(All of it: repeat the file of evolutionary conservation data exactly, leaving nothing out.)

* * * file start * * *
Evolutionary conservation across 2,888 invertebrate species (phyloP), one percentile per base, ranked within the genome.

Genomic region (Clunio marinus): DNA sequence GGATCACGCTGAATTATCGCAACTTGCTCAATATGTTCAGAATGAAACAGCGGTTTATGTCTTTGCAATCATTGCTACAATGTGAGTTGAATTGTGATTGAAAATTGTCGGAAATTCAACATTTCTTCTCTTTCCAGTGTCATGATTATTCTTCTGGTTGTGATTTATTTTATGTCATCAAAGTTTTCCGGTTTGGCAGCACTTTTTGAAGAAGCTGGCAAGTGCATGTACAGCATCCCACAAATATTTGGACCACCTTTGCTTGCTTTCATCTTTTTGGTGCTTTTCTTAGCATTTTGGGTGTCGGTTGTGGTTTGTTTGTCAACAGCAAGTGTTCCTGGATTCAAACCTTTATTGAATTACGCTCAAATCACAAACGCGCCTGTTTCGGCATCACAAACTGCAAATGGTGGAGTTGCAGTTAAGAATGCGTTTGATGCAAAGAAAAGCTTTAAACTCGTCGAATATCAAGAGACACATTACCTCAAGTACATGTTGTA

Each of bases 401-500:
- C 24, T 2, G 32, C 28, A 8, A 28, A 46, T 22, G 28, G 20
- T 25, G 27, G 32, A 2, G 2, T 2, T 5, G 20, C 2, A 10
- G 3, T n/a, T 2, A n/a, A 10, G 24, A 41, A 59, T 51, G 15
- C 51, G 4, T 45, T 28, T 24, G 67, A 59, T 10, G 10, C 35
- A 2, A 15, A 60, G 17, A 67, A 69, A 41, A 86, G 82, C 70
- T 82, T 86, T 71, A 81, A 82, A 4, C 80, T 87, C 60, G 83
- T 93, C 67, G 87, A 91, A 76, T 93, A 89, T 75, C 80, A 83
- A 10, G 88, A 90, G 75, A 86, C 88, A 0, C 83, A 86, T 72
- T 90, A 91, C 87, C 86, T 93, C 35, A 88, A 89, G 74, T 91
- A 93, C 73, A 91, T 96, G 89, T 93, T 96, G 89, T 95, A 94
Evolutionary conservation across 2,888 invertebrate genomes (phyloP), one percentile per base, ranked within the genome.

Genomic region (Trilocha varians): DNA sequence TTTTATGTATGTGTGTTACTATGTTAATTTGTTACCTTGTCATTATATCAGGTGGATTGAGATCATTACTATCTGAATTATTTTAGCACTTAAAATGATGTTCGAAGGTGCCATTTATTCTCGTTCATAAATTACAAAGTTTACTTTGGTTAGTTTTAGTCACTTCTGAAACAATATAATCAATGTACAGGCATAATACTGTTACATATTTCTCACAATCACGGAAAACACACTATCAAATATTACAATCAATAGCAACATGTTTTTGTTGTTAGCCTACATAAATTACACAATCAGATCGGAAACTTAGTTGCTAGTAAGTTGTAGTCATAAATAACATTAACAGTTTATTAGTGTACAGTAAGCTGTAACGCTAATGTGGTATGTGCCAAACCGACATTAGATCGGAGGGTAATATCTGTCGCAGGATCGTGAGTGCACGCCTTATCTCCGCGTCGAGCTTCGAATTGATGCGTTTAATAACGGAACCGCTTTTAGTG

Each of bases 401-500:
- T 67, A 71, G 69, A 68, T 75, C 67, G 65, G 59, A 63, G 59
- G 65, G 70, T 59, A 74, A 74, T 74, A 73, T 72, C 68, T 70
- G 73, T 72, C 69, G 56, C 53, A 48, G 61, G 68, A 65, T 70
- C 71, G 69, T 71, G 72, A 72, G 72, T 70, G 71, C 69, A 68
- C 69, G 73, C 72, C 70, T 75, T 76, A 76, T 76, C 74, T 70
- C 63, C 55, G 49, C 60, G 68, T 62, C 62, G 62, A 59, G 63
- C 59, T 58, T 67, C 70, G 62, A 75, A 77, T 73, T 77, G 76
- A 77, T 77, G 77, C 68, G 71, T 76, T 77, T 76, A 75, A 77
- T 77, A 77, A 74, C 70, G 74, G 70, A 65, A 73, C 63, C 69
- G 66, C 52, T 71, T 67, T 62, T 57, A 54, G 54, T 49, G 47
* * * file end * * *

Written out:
Evolutionary conservation across 2,888 invertebrate species (phyloP), one percentile per base, ranked within the genome.

Genomic region (Clunio marinus): DNA sequence GGATCACGCTGAATTATCGCAACTTGCTCAATATGTTCAGAATGAAACAGCGGTTTATGTCTTTGCAATCATTGCTACAATGTGAGTTGAATTGTGATTGAAAATTGTCGGAAATTCAACATTTCTTCTCTTTCCAGTGTCATGATTATTCTTCTGGTTGTGATTTATTTTATGTCATCAAAGTTTTCCGGTTTGGCAGCACTTTTTGAAGAAGCTGGCAAGTGCATGTACAGCATCCCACAAATATTTGGACCACCTTTGCTTGCTTTCATCTTTTTGGTGCTTTTCTTAGCATTTTGGGTGTCGGTTGTGGTTTGTTTGTCAACAGCAAGTGTTCCTGGATTCAAACCTTTATTGAATTACGCTCAAATCACAAACGCGCCTGTTTCGGCATCACAAACTGCAAATGGTGGAGTTGCAGTTAAGAATGCGTTTGATGCAAAGAAAAGCTTTAAACTCGTCGAATATCAAGAGACACATTACCTCAAGTACATGTTGTA

Each of bases 401-500:
- C 24, T 2, G 32, C 28, A 8, A 28, A 46, T 22, G 28, G 20
- T 25, G 27, G 32, A 2, G 2, T 2, T 5, G 20, C 2, A 10
- G 3, T n/a, T 2, A n/a, A 10, G 24, A 41, A 59, T 51, G 15
- C 51, G 4, T 45, T 28, T 24, G 67, A 59, T 10, G 10, C 35
- A 2, A 15, A 60, G 17, A 67, A 69, A 41, A 86, G 82, C 70
- T 82, T 86, T 71, A 81, A 82, A 4, C 80, T 87, C 60, G 83
- T 93, C 67, G 87, A 91, A 76, T 93, A 89, T 75, C 80, A 83
- A 10, G 88, A 90, G 75, A 86, C 88, A 0, C 83, A 86, T 72
- T 90, A 91, C 87, C 86, T 93, C 35, A 88, A 89, G 74, T 91
- A 93, C 73, A 91, T 96, G 89, T 93, T 96, G 89, T 95, A 94
Evolutionary conservation across 2,888 invertebrate genomes (phyloP), one percentile per base, ranked within the genome.

Genomic region (Trilocha varians): DNA sequence TTTTATGTATGTGTGTTACTATGTTAATTTGTTACCTTGTCATTATATCAGGTGGATTGAGATCATTACTATCTGAATTATTTTAGCACTTAAAATGATGTTCGAAGGTGCCATTTATTCTCGTTCATAAATTACAAAGTTTACTTTGGTTAGTTTTAGTCACTTCTGAAACAATATAATCAATGTACAGGCATAATACTGTTACATATTTCTCACAATCACGGAAAACACACTATCAAATATTACAATCAATAGCAACATGTTTTTGTTGTTAGCCTACATAAATTACACAATCAGATCGGAAACTTAGTTGCTAGTAAGTTGTAGTCATAAATAACATTAACAGTTTATTAGTGTACAGTAAGCTGTAACGCTAATGTGGTATGTGCCAAACCGACATTAGATCGGAGGGTAATATCTGTCGCAGGATCGTGAGTGCACGCCTTATCTCCGCGTCGAGCTTCGAATTGATGCGTTTAATAACGGAACCGCTTTTAGTG

Each of bases 401-500:
- T 67, A 71, G 69, A 68, T 75, C 67, G 65, G 59, A 63, G 59
- G 65, G 70, T 59, A 74, A 74, T 74, A 73, T 72, C 68, T 70
- G 73, T 72, C 69, G 56, C 53, A 48, G 61, G 68, A 65, T 70
- C 71, G 69, T 71, G 72, A 72, G 72, T 70, G 71, C 69, A 68
- C 69, G 73, C 72, C 70, T 75, T 76, A 76, T 76, C 74, T 70
- C 63, C 55, G 49, C 60, G 68, T 62, C 62, G 62, A 59, G 63
- C 59, T 58, T 67, C 70, G 62, A 75, A 77, T 73, T 77, G 76
- A 77, T 77, G 77, C 68, G 71, T 76, T 77, T 76, A 75, A 77
- T 77, A 77, A 74, C 70, G 74, G 70, A 65, A 73, C 63, C 69
- G 66, C 52, T 71, T 67, T 62, T 57, A 54, G 54, T 49, G 47